Noise pollution is one of the topmost quality of life issues for urban residents in the United States. It has been estimated that nine out of 10 adults in New York City (NYC) are exposed to excessive noise levels, which is beyond the limit of what the EPA considers to be harmful. When applied to U.S. cities of more than four million inhabitants, such estimates extend to over 72 million urban residents.

The Something Type into

The Challenge

The first step to mitigating noise pollution was to understand the sounds that were causing harm in the first place. The SONYC team needed a way to collect urban noise data. This meant being able to hang a sensitive acoustic sensor with electronics, and wireless communication features from as high as a 37th floor New York apartment window.

Given the experimental and innovative nature of the project, SONYC needed a system that would include a hybrid, distributed network of sensors that citizens could easily use for large-scale noise reporting. These units would have to leverage apps that help them connect to the city and each other in an effective and responsive manner, while sensors would have to make use of cutting-edge machine listening methods to constantly provide a rich description of their acoustic environment.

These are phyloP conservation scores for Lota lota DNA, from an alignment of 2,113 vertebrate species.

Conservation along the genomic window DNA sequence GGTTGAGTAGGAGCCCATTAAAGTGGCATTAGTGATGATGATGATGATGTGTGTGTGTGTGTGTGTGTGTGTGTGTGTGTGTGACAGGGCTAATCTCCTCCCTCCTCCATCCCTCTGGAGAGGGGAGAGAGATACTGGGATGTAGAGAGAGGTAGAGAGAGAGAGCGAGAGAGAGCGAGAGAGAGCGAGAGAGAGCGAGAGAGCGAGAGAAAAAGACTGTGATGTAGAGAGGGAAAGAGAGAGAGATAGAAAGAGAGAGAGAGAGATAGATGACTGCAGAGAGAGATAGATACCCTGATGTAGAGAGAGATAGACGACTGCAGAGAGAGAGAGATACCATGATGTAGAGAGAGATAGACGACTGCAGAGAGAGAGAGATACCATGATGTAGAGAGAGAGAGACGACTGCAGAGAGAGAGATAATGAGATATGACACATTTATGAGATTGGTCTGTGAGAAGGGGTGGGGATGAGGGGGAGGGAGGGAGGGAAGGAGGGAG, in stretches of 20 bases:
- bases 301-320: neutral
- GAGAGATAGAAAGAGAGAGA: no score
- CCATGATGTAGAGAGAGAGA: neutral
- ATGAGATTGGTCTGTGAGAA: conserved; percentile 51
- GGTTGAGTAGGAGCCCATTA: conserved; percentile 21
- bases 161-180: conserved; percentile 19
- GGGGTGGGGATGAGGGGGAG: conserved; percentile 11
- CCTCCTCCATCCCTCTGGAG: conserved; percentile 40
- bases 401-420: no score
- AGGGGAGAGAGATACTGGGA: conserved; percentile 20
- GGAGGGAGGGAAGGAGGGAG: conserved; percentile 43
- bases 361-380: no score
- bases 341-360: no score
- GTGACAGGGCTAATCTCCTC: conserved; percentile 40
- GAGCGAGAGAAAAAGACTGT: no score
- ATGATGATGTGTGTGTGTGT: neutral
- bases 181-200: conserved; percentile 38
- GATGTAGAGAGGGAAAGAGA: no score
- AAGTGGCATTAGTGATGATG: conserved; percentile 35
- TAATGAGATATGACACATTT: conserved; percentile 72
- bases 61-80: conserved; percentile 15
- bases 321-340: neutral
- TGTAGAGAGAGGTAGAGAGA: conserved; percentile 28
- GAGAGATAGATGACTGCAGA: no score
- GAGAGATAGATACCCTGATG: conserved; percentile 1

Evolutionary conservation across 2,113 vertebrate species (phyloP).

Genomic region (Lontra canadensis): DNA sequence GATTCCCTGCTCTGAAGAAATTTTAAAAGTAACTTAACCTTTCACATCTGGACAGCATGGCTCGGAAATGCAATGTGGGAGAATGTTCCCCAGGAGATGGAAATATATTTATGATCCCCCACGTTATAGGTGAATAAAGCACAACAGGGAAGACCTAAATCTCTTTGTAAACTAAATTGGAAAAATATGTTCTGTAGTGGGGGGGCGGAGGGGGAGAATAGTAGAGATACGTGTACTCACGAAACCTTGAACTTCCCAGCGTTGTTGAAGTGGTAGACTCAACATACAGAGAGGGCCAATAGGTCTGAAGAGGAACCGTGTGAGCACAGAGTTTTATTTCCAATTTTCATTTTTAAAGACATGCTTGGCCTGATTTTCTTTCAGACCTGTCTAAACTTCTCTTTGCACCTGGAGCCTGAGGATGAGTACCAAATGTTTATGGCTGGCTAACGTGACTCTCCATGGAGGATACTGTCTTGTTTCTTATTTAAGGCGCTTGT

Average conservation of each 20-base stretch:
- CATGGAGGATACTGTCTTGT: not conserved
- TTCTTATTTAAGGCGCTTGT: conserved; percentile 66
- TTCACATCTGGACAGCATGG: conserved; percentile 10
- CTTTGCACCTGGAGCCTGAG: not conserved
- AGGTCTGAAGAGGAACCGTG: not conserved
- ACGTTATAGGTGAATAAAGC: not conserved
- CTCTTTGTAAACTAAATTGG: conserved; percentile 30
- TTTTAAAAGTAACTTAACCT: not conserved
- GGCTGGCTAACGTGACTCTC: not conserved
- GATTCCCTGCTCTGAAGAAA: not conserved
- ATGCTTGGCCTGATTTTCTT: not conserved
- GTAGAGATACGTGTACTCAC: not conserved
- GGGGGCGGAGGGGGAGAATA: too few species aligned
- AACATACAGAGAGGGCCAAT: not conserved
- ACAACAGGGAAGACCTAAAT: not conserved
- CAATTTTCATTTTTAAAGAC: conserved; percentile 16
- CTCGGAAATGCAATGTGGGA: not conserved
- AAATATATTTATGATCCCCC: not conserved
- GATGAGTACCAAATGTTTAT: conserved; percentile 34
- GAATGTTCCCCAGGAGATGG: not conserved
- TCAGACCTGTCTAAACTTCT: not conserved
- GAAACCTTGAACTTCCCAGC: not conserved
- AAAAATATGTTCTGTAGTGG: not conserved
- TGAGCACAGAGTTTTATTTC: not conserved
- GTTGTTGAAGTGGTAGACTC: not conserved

SONYC also needed a design that would allow many units to be produced, and which could be further developed based on the early results of the research and those participating in it.

The Impact

The Solution

The SONYC team collaborated with Loft to develop a rugged, easy to install IIOT (Industrial Internet Of Things) urban noise collection network — essentially a smart sound level meter that New Yorkers could easily mount outside their windows. Using cell networks, the devices collect and process noise in affected neighborhoods.